The four operating projects reviewed include:
- San Diego I-15 Express Lanes – The I-15 Express Lanes are two reversible lanes, located in the median, that flow southbound in the morning and reverse in the afternoon. Phase I ExpressPass allowed single occupancy drivers to buy-in to the High Occupancy Vehicle (HOV) lane with a monthly pass. In March 1998, Phase 2 began instituting the FasTrack program that used an AVI transponder. The facility instituted a dynamic tolling structure which changed based on the congestion level, with tolls ranging from $.50 to $4, and possibly up to $8 in very unusual circumstances.
- Katy Freeway in Houston, TX –The Katy HOV lane first opened in 1984 as a 13 mile, reversible lane on the west side of downtown Houston, flowing inbound in the morning and reversing in the afternoon. QuickRide was initiated in 1998 as a way of allowing HOV-2+ vehicles to buy-in to the HOV-3+ lanes during peak periods, allowing a way to utilize excess capacity.
- SR 91 Express Lane facility in southern California -– The four lane toll facility, opened in December 1995, operates under a private-public partnership between Caltrans, the California Department of Transportation and a private company, California Private Transportation Company (CPTC). The 10-mile corridor is the main link between Orange and Riverside counties with two continuous lanes flowing in each direction, and no exits or entrances.
- LeeWay in Lee County, Florida – In August 1998, Lee County Florida began a value pricing pilot on the Cape Coral and Midpoint bridges. Although neither bridge suffered from severe congestion, Lee County had two primary goals in implementing the Variable Pricing Project: to analyze the impact of variable pricing and to reduce congestion and prevent future congestion during peak periods.
The data collection process involved gathering information and existing reports from each of the project managers and associated research teams. Reports from the operating projects included the initial project proposal, pricing feasibility studies, pre-project data collection reports, and project evaluation studies. The studies used a combination of qualitative data, such as focus group information, traveler and telephone surveys, and quantitative data collected from vehicle and occupancy counts, speed demonstrations and modeling work.
Interviews with project managers and associated research teams complemented the published studies. Where necessary, follow-up interviews or correspondence clarified conflicting points.
The study found a number of benefits from value pricing, including:
Increased Revenue – Revenue generation provides financial incentives to implementing value pricing. To the extent that value pricing can cover the capital and operating costs, it becomes a viable financing option.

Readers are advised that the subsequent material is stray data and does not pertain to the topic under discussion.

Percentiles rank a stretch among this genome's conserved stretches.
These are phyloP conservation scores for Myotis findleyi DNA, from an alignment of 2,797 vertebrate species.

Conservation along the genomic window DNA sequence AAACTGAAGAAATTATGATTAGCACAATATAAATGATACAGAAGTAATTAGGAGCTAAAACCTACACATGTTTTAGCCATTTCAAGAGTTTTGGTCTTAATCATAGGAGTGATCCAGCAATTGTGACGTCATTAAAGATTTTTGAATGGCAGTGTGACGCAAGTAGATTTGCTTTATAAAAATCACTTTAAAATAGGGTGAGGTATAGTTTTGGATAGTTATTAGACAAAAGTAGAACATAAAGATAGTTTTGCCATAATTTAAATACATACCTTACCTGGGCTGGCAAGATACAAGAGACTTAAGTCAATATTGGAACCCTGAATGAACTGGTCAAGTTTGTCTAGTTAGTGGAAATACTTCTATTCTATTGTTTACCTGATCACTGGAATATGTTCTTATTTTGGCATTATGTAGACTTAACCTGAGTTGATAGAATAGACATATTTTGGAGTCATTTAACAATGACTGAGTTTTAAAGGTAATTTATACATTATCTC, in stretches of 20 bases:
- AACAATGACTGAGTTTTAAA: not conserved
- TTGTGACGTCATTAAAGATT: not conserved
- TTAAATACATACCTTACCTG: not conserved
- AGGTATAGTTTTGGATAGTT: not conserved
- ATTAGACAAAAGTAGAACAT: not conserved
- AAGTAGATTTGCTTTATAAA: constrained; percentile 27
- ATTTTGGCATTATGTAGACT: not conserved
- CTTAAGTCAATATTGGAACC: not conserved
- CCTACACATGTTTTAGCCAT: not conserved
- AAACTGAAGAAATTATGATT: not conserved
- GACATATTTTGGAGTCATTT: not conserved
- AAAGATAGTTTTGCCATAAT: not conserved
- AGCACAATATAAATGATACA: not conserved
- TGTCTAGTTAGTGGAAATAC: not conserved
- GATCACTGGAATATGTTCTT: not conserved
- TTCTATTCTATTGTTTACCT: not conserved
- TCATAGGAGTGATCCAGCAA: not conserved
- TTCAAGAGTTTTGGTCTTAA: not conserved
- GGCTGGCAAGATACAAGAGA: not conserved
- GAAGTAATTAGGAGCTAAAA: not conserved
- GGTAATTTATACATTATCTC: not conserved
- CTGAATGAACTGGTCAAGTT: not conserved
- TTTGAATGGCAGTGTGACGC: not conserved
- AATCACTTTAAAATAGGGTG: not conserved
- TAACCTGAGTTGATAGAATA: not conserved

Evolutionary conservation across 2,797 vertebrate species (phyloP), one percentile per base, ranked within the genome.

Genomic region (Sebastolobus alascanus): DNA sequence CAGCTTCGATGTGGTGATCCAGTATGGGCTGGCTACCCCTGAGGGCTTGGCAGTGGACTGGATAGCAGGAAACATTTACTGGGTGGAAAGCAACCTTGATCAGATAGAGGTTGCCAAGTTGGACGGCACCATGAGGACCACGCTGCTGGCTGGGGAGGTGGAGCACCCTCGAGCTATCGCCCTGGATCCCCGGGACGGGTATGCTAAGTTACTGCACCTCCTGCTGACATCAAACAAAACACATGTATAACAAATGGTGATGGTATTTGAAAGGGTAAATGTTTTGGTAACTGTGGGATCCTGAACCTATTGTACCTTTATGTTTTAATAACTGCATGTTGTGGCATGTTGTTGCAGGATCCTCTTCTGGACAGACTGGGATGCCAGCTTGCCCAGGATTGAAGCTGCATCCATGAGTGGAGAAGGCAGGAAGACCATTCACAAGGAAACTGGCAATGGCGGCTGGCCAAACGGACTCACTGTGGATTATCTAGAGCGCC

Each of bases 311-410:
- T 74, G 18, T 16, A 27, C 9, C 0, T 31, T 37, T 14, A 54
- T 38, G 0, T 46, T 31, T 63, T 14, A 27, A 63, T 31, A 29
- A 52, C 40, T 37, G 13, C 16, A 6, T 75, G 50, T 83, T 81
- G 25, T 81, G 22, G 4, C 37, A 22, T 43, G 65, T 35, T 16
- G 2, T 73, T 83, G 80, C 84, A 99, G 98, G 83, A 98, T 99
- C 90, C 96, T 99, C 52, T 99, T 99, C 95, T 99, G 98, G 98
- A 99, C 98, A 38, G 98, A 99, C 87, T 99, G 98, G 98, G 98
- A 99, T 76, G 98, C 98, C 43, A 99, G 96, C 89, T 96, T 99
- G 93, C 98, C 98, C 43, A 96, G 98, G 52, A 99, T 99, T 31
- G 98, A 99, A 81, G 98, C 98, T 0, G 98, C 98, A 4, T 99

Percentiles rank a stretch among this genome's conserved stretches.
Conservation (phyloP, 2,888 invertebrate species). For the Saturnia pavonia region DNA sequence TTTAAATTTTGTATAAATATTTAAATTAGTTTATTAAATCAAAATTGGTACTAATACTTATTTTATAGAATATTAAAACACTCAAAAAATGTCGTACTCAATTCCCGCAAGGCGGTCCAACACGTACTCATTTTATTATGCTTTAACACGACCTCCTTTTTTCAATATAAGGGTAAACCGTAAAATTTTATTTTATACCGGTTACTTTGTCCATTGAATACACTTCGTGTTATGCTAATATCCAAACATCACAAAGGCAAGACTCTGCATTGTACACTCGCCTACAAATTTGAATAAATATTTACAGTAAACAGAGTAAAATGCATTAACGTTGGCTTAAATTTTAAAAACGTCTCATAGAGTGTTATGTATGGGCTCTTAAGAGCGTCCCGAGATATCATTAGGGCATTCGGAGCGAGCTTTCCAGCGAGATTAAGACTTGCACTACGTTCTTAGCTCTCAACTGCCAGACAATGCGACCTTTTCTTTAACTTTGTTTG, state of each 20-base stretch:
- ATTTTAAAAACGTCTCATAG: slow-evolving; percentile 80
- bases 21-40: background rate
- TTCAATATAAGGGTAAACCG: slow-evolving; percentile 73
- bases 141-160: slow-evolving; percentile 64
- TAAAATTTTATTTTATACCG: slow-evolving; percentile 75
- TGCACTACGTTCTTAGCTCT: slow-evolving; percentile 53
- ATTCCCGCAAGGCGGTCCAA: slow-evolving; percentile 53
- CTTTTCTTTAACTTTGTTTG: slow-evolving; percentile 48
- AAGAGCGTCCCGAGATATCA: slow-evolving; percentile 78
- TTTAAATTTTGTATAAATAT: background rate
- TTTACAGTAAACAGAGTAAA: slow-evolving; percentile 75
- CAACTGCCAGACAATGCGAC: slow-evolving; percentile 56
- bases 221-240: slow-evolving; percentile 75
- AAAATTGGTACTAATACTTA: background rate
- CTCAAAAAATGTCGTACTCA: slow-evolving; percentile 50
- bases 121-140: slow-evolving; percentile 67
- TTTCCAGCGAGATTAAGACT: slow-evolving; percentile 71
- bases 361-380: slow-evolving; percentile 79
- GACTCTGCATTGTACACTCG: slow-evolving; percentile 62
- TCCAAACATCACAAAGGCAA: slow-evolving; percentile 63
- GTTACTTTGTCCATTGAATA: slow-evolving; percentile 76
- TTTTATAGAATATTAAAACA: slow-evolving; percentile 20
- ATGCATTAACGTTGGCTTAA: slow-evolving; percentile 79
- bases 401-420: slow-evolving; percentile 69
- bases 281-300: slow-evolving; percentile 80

- The I-15 Express Lanes, initiated in part as a means to fund transit, is self-sustaining, with revenues between $1-1.2 M and total costs around $500,000, including electronic tolling equipment, administration and maintenance, and enforcement costs. The project produces enough revenue to operate the Inland Breeze, a new bus service established on the lanes.
- After its start in 1998, Houston’s Quick Ride program is projected to break even in 2000, with additional revenue to be allocated to transit-related activities.
- Operated by a private company, SR 91 Express Lanes are run with the intent of making a profit. In 1998, three years after opening, CPTC achieved a cash flow break-even point, where the company could cover operating capital and debt expenses for the earned revenue. The francisee has authority to collect tolls over a 35 year period.
- In Lee County, there was a 1 percent revenue loss because of the way value pricing was implemented. Shoulder period tolls were lowered while the peak period tolls remained constant.
Reduced Congestion – Value pricing can potentially maximize the road capacity while maintaining a high level of service, induce travel mode changes, increase vehicle occupancy rates, and shift the times of travel.
- The I-15 Express lanes carpool traffic increased 69 percent from 1996 pre-project level to June 2000. However, SOV traffic increased by 28 percent between 1997-1998. Transit ridership also increased on the corridor due to the addition of the Inland Breeze bus service.
- On the Katy Freeway, more than half of users are former single-occupancy vehicles which have formed carpools and moved into the HOV lane. About one quarter of the 2-person carpools moved from the main lanes to the HOV lane during peak hours, and the number of 3+ carpool trips increased by 6.1 percent in the evening. About 18 percent of the morning trips diverted from high occupancy modes, but only 1 percent in the evening. Transit ridership showed a slight decrease after the QuickRide was implemented, but the absolute number of riders was minuscule.
- On SR 91, a 40 percent increase in HOV-3+ traffic was evident within the first three months of opening. Although SOV traffic increased as well, a net movement from SOV to HOV occurred and the HOV count has been stable or growing ever since.
- In Lee County, 300 trips per day were diverted from peak period travel to discounted shoulder periods.
Travel Time Savings – Travel time savings is estimated to accrue not only drivers using the value price lanes, but also to drivers in the general-purpose lanes, which achieve higher speeds as traffic is diverted to the toll lanes.
- San Diego I-15-Experienced small but significant savings during morning peak , but not in evening.
- Katy Freeway in Houston – Average daily time savings of 20 minutes.
- SR 91 Express Lane – An average of 12-13 minutes saved per trip on normal traffic days.
- Lee County – No significant change.